We will finally acquire samples and hyperspectral observations for each identified layer. This will be done using a portable spectroradiometer and its contact probe to establish the precise mineralogical composition of each layer. Samples will be collected and returned to the laboratory for further analysis. Portable LIBS and Raman spectroscopy instruments will be used to understand the vertical composition of the gossans. LIBS technology can detect, identify and quantify the chemical composition of any material, while Raman spectroscopy provides detailed information on chemical structure, phase, polymorphy, crystallinity and molecular interactions.

The fourth step of our project is to investigate the spectral signature, the composition and the biosignature content of the reported samples. The analyses will be conducted in different laboratories by the students, under the supervision of the researchers. Bringing back to the laboratories samples similar to those collected on Mars for further study is in line with the objectives of the Mars 2020 rover, for which the samples will be acquired, sealed, stored on board and then deposited on the surface of Mars to be retrieved by a later mission.

Investigate the spectral signature of samples

We will characterize the spectral reflectance of each sample in the spectroscopy laboratory of Dr. Lemelin at the Université de Sherbrooke. The reflectance spectra will be acquired using a portable spectroradiometer and following the specifications of the Canadian Space Agency's (CSA) planetary analogue material suite [10], which details standardized parameters for measurements. The most relevant spectra will then be shared with the CSA's planetary analogue materials suite under the Mars analogue section [10].

Investigate the composition of samples

We will characterize the composition of the samples using X-ray fluorescence (XRF) and X-ray diffraction (XRD) instruments at the Facility for Electron Microscopy Research at McGill University, under the supervision of astrobiologist Dr. Léveillé. FRX instruments provide information on the elemental and chemical composition of the samples, while the DRX provides information on the mineralogy of the material.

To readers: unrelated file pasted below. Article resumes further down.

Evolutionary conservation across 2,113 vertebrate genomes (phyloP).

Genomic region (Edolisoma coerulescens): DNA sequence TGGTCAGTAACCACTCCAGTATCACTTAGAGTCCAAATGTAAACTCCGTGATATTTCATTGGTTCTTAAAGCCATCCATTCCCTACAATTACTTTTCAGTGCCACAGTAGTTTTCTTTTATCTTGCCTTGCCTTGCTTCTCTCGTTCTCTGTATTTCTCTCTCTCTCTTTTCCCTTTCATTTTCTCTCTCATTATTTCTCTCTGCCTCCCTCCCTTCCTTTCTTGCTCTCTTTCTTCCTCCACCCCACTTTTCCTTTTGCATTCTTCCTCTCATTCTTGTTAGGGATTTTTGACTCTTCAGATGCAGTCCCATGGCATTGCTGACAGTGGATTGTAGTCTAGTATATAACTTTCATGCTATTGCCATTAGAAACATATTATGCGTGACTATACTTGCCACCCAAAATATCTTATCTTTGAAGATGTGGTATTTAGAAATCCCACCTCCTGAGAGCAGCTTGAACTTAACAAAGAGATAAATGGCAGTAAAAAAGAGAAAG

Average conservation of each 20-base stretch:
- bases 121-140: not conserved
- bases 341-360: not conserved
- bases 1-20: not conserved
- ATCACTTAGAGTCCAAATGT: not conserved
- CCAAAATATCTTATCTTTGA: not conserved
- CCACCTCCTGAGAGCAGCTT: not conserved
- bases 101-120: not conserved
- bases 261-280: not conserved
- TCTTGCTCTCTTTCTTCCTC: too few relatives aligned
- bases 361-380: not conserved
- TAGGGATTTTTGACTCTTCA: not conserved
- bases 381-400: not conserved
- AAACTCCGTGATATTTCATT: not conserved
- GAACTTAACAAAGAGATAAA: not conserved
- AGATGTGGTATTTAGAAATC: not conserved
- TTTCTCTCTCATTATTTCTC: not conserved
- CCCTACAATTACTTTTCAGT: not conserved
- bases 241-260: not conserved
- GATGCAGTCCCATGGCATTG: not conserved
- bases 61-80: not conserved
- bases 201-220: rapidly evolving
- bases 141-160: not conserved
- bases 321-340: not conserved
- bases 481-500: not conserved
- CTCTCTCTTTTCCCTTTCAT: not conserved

The mini cores samples will be studied differently from the soil samples. We will use the Coriosity LIBS instrument from ELEMISSION to analyze the elemental and mineralogical composition of the core samples. This innovative instrument is the only LIBS instrument that allows automated multi-element analysis and a mineralogical analysis at high speed (1000 measurements per second) and high spatial resolution (50 μm) [11].

Investigate the biosignature of samples

The biosignature content of the samples will be analyzed at McGill University under the supervision of astrobiologist Dr. Léveillé. More specifically, we will target the elemental and textural signatures of jarosite and associated minerals. While the preservation of organic matter is expected to be low on Mars, minerals may retain information for much longer periods of time as they are not subjected as much to oxidative processes and radiation effects as organic matter [12,13]. For these reasons, minerals related to hydrothermal systems and alteration minerals are considered as primary exploration targets on Mars [14,15].